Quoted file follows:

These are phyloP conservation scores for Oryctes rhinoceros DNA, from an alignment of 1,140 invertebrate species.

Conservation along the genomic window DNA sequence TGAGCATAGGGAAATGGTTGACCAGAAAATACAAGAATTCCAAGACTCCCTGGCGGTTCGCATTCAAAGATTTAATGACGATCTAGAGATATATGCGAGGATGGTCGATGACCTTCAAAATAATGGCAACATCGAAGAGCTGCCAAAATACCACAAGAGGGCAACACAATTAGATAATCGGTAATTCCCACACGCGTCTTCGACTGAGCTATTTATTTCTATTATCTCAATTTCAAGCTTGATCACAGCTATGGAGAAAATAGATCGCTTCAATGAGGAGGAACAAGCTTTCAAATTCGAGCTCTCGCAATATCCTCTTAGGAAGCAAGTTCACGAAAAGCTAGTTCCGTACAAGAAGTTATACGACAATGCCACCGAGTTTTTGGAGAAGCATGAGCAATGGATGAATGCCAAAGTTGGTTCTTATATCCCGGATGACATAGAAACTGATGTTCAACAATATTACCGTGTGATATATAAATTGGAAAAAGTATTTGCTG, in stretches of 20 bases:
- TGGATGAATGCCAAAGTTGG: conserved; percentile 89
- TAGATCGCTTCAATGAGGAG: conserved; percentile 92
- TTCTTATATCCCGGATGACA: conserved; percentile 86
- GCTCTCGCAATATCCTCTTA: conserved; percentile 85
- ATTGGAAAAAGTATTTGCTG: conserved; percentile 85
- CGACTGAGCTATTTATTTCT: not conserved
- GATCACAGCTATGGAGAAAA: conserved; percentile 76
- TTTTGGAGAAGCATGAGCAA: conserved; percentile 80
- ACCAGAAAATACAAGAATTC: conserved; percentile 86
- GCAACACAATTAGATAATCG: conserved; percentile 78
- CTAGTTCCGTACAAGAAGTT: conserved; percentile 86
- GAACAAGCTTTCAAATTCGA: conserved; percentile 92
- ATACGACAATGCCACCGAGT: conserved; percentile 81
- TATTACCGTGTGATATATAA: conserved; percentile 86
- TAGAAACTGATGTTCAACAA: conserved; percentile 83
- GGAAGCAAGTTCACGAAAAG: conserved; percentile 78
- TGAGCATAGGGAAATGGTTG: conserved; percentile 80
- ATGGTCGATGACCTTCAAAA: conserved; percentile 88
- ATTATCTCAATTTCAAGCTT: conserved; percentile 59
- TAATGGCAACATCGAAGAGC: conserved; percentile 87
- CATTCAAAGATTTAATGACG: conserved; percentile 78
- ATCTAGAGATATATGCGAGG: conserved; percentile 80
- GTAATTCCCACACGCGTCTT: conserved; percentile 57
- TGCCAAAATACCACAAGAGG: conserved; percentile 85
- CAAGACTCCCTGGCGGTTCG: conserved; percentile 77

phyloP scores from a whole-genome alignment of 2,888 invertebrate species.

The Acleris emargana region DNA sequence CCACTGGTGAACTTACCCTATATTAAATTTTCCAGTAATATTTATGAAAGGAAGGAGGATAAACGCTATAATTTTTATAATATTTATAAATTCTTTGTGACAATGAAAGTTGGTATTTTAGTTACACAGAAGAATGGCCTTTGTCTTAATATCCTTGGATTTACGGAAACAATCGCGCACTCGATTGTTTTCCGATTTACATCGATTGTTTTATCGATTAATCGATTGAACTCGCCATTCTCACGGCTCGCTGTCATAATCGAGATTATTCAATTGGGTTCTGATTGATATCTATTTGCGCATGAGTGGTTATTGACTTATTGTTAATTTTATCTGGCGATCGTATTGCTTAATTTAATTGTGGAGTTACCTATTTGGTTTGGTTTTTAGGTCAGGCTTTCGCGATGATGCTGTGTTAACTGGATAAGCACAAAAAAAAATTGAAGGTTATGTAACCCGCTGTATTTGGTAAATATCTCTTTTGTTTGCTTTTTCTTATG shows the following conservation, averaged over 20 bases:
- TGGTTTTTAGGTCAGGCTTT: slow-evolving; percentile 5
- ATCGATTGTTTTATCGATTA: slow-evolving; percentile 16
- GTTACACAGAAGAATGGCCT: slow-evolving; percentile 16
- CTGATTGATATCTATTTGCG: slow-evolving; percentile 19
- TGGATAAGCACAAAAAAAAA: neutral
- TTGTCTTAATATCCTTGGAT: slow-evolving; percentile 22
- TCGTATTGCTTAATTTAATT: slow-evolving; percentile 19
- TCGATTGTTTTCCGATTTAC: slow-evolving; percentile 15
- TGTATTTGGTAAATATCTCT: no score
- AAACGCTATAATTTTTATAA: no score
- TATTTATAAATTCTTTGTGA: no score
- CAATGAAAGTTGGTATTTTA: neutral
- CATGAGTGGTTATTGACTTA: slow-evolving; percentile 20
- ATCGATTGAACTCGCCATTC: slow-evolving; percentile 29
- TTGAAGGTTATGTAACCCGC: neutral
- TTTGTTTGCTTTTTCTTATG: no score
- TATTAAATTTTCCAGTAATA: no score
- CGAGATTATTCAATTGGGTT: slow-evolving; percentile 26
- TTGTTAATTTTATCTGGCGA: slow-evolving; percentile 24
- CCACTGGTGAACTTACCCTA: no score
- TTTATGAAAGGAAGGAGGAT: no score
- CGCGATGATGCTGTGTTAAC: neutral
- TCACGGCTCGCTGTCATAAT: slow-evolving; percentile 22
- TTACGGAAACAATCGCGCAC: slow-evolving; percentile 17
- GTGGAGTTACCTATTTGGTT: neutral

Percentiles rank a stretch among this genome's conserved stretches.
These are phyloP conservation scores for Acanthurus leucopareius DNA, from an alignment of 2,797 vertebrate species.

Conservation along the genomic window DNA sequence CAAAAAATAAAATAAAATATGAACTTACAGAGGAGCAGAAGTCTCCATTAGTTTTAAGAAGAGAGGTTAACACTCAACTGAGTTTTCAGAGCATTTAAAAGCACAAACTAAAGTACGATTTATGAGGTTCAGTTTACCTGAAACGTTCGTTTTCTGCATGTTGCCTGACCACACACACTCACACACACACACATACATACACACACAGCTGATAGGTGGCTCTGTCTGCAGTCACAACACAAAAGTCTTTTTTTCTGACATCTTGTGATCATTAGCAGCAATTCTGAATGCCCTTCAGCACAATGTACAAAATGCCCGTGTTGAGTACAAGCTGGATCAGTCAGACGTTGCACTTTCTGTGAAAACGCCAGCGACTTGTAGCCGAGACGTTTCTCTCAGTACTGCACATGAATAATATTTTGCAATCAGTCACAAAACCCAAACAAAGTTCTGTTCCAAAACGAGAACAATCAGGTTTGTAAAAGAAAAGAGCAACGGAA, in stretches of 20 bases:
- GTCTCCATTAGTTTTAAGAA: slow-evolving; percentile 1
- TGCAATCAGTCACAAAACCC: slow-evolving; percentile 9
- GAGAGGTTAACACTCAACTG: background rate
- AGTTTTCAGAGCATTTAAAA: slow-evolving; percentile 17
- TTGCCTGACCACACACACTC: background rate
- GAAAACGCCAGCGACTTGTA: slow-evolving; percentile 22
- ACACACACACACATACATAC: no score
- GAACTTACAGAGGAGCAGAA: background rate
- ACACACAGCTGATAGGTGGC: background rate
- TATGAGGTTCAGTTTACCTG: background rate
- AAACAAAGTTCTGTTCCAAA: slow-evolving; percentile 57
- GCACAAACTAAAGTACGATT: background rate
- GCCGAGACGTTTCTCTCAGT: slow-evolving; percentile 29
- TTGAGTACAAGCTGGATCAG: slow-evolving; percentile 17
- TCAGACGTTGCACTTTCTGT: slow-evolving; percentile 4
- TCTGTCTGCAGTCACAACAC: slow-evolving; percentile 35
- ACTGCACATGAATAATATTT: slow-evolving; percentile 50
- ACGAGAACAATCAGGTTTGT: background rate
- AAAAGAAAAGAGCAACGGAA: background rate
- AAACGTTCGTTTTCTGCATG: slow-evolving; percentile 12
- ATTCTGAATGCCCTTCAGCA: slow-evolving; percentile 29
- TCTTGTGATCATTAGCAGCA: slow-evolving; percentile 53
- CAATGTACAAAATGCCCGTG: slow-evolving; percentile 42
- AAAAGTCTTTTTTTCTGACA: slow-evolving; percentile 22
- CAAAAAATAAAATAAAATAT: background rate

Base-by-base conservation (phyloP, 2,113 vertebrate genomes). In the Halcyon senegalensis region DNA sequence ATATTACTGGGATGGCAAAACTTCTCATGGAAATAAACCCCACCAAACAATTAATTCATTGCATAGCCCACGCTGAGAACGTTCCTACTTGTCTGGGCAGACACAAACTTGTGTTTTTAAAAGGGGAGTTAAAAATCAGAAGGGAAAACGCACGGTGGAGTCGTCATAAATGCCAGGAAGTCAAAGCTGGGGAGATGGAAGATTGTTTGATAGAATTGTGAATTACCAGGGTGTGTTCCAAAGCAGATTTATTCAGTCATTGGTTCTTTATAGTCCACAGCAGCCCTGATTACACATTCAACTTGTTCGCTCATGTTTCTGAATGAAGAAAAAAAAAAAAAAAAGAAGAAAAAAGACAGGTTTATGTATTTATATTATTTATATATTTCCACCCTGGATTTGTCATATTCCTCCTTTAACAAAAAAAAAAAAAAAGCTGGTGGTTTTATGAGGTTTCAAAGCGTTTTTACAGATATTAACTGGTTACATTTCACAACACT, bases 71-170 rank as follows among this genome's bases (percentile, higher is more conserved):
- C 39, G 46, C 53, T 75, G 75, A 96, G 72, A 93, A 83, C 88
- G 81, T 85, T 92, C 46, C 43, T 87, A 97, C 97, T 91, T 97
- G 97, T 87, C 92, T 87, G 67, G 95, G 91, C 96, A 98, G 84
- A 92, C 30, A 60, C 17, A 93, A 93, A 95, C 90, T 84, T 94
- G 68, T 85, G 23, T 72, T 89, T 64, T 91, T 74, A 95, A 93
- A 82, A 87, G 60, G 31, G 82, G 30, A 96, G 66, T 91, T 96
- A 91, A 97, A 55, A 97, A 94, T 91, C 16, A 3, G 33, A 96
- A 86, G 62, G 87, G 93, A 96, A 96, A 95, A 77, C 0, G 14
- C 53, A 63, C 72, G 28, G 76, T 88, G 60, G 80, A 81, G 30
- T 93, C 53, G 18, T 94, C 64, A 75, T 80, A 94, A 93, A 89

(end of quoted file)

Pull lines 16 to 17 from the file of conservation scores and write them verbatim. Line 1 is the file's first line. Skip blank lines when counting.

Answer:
- TATTACCGTGTGATATATAA: conserved; percentile 86
- TAGAAACTGATGTTCAACAA: conserved; percentile 83